The Lefts and the End of Capitalism
By: Raúl Zibechi
The current world financial crisis fragments the planet into regions in such a fashion that the world system approaches a growing disarticulation (breakup). One of the effects of this growing regionalization of the planet is that the political, social and economic processes no longer are manifested in the same way all over the world and divergences are produced –in the future perhaps bifurcations– between the center and the periphery.
For the anti-systemic forces this global disarticulation makes the design of just one planetary strategy impossible and makes attempts at establishing universal tactics useless. Although common inspirations and shared general objectives exist, the different speeds that the different transitions to post capitalism register, and the notable differences between anti-systemic subjects, attempt against generalizations.
There are two relevant questions that nevertheless affect strategies in the whole world. The first is that capitalism is not going to crumble or going to collapse, but rather it must be overthrown by anti-systemic forces, be they movements with a horizontal and community base, parties that are more or less hierarchical or even governments with an anticapitalist will.
Paraphrasing a Walter Benjamin, one would have to say that nothing did more damage to the revolutionary movement that the belief that capitalism will fall under the weight of its own internal “laws,” above all of an economic character. Capital arrived in the world wrapped in blood and mud, as Marx said, and had to mediate a demographic catastrophe like that produced by the black plague so that the people, paralyzed by fear, would submit without resistance to the logic of the accumulation of capital. Losing fear depends on the people to begin to re-appropriate the means of production and exchange, to construct something different, like the Zapatistas do.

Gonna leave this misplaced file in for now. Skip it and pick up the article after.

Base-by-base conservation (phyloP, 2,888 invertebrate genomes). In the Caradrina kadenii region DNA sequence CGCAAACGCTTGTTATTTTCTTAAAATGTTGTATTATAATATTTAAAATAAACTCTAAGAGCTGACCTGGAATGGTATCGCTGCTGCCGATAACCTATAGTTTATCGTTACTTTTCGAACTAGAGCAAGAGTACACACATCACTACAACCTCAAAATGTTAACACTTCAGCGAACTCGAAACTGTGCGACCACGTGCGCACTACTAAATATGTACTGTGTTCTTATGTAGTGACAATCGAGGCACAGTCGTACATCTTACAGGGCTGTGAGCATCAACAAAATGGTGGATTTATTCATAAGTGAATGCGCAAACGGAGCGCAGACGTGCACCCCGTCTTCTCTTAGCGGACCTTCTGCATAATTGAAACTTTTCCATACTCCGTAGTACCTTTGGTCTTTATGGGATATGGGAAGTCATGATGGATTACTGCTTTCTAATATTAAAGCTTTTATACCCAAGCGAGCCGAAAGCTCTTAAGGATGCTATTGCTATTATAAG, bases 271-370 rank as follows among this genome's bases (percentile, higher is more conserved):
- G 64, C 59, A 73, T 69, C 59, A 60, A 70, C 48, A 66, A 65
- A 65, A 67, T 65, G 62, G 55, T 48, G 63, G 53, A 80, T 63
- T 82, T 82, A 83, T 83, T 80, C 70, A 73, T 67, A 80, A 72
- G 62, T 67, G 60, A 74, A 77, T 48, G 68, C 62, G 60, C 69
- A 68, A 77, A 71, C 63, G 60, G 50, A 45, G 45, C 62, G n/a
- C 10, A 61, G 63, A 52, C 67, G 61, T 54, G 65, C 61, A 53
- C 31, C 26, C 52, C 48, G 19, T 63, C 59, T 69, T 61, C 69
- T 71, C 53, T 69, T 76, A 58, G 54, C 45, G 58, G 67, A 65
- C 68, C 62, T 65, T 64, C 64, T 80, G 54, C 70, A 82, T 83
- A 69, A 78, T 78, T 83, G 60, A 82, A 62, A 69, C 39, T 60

The second is that nothing indicates that the transition to a society new will be brief or will be produced in a few decades. Up to now all the transitions required centuries of enormous suffering, in societies wherein community regulations placed limits on ambitions, when demographic pressure was much less and the power of those above did not seem as absolute as that which the wealthiest one percent accumulate today.
In Latin America, within the last three decades the anti-systemic movements invented new strategies for changing societies and constructing a new world. There also exist thoughts and reflections about collective action that by way of acts diverge from old revolutionary theories, although it is evident that they do not deny the concepts coined by the revolutionary movement throughout two centuries. At the current juncture we can register three facts that impose on us reflections different than those that are being processed by part of the anti-systemic forces in other regions.